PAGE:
So pick a side people – because what has become the ‘norm’ is not working. It is not working for the metnally ill or the drug addicted.

    With that….I am off to play secret Santa to 4 persons from the website.

    Cheers all!

  • Silly Season


    What has me lamenting most, in this forum, is the language of confrontation between “people of good faith” as you have called them.

    While your tone is at least respectful in this last post, slyly suggesting that anyone is calling anyone “leeches’ is disingenuous at best and more of the usual “j’accuse’ crap, at worst. Can’t we have a discussion without inference and trying to make someone who may not agree with your take, ‘the bad guy?’. Why do I get the feeling that you are all too well versed in the black art of political communications manipulation?

    While we all revel in the parry and thrust of “my side vs. your side” the whole of the community suffers. I like politics (as an amusement) as much as the next person. But I am tired of rhetoric from people from all sides dismissing “others’. It gets us nowhere. And it divides—as it apparently engineered to do, according to social psychologists.

    The Yaletown neighbourhood people are dismissed by some as whack jobs, NIMBY’S, etc. I saw a lot of good questions in that letter. We may not like the tone. I put it to you that people who do not get answers, will operate on fears due to lack of information.

    Now let me answer your points. We can agree on at least one thing: temporary shelters are not an answer. I get frustrated seeing these come online each winter. Yes, shelter is needed—AND what good is it without proper operational and support services—including liasion with the neighbourhood? Temporary shelters may be a short term answer—but not without those things that make them at least PERCEIVED as well run and safe—both for the homeless who must share them and the area residents.

    Now, is there a city policy around the running of shelters? Or is it more of an ad hoc situation, in choosing and opening them?

    If it is the former, I would love to read that information. And if policy (and regaltions, too, hopefully) exist, shouldn’t that be advertised to citizens so at least some of their concerns can be alleviated? Why are the cops the only ones who are giving info out–and that only after the residents contact them?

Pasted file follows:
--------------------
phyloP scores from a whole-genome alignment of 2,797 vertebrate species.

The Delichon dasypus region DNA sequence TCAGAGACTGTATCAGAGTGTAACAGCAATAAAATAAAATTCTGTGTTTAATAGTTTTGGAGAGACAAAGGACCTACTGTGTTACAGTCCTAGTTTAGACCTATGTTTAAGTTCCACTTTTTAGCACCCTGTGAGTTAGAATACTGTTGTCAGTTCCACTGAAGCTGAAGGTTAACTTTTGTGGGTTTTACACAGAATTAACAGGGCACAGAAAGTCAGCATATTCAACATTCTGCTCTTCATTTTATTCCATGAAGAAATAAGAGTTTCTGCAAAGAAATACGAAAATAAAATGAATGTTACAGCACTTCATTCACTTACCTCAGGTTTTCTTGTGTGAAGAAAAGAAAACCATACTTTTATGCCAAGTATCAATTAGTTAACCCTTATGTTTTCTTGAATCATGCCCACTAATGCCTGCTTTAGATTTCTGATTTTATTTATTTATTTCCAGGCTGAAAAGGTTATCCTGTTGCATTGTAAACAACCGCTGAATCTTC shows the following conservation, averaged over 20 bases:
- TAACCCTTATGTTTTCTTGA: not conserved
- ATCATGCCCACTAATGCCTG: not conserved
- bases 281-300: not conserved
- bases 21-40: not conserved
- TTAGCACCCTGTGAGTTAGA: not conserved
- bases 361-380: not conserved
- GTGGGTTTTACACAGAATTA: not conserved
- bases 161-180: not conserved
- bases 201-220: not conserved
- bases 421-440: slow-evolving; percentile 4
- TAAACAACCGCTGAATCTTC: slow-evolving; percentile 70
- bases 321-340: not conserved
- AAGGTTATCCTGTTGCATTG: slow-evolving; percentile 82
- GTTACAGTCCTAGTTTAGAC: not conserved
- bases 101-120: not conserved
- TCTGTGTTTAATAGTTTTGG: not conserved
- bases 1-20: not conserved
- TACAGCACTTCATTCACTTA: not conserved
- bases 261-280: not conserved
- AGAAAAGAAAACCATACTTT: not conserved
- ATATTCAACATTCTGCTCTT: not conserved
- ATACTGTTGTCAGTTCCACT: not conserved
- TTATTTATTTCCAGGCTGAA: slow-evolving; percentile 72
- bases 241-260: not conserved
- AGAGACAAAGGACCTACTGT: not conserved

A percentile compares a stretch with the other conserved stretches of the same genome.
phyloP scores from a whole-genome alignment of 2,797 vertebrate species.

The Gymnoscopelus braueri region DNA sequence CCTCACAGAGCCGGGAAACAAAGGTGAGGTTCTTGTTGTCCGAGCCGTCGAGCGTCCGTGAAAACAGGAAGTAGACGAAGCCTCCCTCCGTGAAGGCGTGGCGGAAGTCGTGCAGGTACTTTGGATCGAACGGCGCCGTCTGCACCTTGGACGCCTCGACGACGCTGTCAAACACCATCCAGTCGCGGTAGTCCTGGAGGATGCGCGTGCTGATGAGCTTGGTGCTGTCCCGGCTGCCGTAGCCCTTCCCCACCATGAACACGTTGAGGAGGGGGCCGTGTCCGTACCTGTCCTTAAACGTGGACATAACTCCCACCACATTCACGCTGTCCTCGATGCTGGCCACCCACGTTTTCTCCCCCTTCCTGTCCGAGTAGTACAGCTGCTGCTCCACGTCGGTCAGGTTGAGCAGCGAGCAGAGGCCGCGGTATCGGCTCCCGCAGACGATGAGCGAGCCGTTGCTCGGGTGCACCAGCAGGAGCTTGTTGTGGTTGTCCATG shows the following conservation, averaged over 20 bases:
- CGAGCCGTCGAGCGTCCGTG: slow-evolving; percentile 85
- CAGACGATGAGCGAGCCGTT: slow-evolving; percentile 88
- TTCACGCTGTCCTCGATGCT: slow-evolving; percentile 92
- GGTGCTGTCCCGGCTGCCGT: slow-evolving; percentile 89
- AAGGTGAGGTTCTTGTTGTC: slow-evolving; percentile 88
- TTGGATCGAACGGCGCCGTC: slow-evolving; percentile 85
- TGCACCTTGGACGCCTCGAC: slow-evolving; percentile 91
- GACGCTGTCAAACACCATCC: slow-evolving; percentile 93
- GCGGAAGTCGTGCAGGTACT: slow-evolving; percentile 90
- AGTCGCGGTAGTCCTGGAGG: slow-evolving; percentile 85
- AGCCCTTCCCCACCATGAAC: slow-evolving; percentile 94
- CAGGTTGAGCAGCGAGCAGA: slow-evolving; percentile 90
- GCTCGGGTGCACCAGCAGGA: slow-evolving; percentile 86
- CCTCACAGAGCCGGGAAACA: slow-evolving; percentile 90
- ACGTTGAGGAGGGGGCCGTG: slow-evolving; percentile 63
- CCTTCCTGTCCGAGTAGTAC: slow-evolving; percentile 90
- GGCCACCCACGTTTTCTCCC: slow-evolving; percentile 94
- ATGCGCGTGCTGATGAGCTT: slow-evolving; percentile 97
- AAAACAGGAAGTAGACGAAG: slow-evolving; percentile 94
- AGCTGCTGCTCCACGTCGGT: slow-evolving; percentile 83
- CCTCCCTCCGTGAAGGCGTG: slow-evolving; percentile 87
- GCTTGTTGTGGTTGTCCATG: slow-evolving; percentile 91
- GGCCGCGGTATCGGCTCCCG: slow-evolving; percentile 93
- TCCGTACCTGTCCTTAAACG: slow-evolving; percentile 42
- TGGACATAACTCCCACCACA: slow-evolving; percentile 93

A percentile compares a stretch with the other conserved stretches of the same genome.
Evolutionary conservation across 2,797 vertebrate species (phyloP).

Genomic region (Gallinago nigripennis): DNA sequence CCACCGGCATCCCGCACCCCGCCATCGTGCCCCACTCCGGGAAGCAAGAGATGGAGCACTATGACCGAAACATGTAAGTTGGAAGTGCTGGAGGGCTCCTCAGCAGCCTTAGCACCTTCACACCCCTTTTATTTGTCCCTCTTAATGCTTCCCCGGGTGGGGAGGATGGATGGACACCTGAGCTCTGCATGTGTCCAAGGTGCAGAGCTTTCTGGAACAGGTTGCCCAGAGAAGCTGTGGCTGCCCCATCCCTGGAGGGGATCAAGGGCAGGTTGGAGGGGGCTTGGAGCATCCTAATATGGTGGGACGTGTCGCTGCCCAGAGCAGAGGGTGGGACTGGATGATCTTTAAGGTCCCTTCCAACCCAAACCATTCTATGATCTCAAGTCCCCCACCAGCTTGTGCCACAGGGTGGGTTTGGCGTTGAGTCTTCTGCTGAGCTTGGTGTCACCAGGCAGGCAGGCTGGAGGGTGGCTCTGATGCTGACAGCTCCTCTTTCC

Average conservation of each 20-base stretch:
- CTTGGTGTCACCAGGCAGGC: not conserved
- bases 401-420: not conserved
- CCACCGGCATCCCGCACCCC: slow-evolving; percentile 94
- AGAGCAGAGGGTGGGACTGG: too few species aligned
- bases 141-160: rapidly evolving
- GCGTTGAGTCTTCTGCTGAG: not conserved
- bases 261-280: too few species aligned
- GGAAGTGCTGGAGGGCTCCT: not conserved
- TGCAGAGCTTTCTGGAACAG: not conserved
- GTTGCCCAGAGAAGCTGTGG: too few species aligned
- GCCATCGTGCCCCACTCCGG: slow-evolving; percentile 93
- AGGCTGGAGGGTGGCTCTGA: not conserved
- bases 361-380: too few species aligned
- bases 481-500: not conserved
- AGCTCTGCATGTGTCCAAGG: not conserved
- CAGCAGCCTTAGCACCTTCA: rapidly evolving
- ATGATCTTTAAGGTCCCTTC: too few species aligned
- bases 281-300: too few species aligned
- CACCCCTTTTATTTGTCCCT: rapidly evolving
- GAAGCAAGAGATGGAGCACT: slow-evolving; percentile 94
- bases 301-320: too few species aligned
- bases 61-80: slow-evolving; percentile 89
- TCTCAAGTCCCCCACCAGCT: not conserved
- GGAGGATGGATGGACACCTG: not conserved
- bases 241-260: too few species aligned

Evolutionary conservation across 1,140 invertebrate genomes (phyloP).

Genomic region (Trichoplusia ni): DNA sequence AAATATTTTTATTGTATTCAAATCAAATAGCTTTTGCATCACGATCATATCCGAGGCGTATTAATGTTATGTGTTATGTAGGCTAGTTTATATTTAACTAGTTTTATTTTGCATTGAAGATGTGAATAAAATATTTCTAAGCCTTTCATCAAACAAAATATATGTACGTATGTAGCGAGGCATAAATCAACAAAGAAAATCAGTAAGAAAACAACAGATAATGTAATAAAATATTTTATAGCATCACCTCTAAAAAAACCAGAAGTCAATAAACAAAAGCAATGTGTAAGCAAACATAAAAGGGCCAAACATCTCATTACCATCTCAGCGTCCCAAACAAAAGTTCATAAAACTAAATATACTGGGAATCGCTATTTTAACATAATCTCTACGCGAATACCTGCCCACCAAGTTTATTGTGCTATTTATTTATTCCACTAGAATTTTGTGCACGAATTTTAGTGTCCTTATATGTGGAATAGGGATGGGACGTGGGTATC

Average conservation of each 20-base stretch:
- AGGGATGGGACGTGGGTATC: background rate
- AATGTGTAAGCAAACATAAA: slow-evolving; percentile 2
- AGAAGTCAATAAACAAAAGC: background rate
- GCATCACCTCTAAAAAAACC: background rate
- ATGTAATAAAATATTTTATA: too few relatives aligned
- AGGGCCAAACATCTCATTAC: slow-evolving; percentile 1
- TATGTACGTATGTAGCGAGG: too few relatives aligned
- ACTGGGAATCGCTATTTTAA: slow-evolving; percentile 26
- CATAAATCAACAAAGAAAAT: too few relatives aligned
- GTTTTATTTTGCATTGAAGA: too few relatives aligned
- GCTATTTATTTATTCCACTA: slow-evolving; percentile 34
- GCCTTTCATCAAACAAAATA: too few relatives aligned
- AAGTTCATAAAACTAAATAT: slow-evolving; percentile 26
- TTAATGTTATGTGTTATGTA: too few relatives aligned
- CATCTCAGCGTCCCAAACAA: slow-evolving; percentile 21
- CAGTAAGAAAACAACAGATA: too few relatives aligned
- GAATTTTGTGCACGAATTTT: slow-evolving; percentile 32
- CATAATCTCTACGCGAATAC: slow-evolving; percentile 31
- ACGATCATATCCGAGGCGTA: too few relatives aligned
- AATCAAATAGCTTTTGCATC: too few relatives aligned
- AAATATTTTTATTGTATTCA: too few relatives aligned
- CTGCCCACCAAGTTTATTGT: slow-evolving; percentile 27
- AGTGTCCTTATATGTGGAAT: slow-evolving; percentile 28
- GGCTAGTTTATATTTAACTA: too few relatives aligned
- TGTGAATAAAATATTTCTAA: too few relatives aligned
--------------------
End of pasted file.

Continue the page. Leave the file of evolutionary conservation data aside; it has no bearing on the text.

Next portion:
You say that the city would only get more pushback from residents if the location of a temporary shelter were known beforehand. I disagree about your assessment that there are no reasonable neighbours.

    I too live and have lived in neighbourhoods where housing and services for the homeless are available. But they do seem to be facilities that have established—less transient facilities, if you will. I do know of one case where outreach to the greater community is ongoing–and it works the other way, too. This is what makes for better neighbours, better neighbourhoods and greater understanding.

    I am not saying that neighbours objections are enough to deny facilities– that would make living in this city more impossible—nothing would get done! But they need to be heard. To do otherwise is to foment suspicion and foster misunderstandings. I think the Dunbar situation is a good example of what went RIGHT. I know that there was a real hew and cry 5 or 10 years ago. But I know that over the years, people in the neighbourhood came to accept the concept. I have friends that live right around the corner and at the time the facility was under construction, I think that objections had been largely overcome. Yes, that took staff time. So what? that’s what staff should do! And counsellors, too—though it may mean some expenditure of their political capital. But the fact was that it was planned as a permanent facility—it didn’t just pop up anywhere. And it came with patience and outreach and perserverence.